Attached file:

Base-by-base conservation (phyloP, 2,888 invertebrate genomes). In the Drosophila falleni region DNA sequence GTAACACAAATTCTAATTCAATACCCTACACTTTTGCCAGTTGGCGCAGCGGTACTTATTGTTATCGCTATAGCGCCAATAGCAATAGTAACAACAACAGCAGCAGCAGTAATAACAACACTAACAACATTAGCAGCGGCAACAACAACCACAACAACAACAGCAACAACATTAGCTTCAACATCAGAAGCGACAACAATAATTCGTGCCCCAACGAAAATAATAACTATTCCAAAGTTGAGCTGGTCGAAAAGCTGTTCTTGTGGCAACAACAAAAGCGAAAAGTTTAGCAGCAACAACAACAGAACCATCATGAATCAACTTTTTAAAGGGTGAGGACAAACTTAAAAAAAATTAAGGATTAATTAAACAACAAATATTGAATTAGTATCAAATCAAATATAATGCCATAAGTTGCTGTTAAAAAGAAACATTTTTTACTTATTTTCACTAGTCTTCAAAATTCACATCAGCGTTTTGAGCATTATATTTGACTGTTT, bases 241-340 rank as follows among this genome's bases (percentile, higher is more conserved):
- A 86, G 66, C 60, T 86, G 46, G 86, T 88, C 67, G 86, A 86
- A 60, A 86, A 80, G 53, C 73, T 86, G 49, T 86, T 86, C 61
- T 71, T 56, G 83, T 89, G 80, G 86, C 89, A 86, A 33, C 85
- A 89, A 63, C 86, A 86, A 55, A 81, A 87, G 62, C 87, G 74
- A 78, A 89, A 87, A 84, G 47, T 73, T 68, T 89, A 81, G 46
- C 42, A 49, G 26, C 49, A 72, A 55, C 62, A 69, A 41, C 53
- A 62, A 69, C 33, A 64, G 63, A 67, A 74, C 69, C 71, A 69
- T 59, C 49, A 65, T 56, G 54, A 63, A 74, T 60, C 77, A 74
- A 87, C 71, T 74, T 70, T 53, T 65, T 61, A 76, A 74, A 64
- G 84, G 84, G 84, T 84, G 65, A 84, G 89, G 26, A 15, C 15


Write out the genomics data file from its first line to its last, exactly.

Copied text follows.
Base-by-base conservation (phyloP, 2,888 invertebrate genomes). In the Drosophila falleni region DNA sequence GTAACACAAATTCTAATTCAATACCCTACACTTTTGCCAGTTGGCGCAGCGGTACTTATTGTTATCGCTATAGCGCCAATAGCAATAGTAACAACAACAGCAGCAGCAGTAATAACAACACTAACAACATTAGCAGCGGCAACAACAACCACAACAACAACAGCAACAACATTAGCTTCAACATCAGAAGCGACAACAATAATTCGTGCCCCAACGAAAATAATAACTATTCCAAAGTTGAGCTGGTCGAAAAGCTGTTCTTGTGGCAACAACAAAAGCGAAAAGTTTAGCAGCAACAACAACAGAACCATCATGAATCAACTTTTTAAAGGGTGAGGACAAACTTAAAAAAAATTAAGGATTAATTAAACAACAAATATTGAATTAGTATCAAATCAAATATAATGCCATAAGTTGCTGTTAAAAAGAAACATTTTTTACTTATTTTCACTAGTCTTCAAAATTCACATCAGCGTTTTGAGCATTATATTTGACTGTTT, bases 241-340 rank as follows among this genome's bases (percentile, higher is more conserved):
- A 86, G 66, C 60, T 86, G 46, G 86, T 88, C 67, G 86, A 86
- A 60, A 86, A 80, G 53, C 73, T 86, G 49, T 86, T 86, C 61
- T 71, T 56, G 83, T 89, G 80, G 86, C 89, A 86, A 33, C 85
- A 89, A 63, C 86, A 86, A 55, A 81, A 87, G 62, C 87, G 74
- A 78, A 89, A 87, A 84, G 47, T 73, T 68, T 89, A 81, G 46
- C 42, A 49, G 26, C 49, A 72, A 55, C 62, A 69, A 41, C 53
- A 62, A 69, C 33, A 64, G 63, A 67, A 74, C 69, C 71, A 69
- T 59, C 49, A 65, T 56, G 54, A 63, A 74, T 60, C 77, A 74
- A 87, C 71, T 74, T 70, T 53, T 65, T 61, A 76, A 74, A 64
- G 84, G 84, G 84, T 84, G 65, A 84, G 89, G 26, A 15, C 15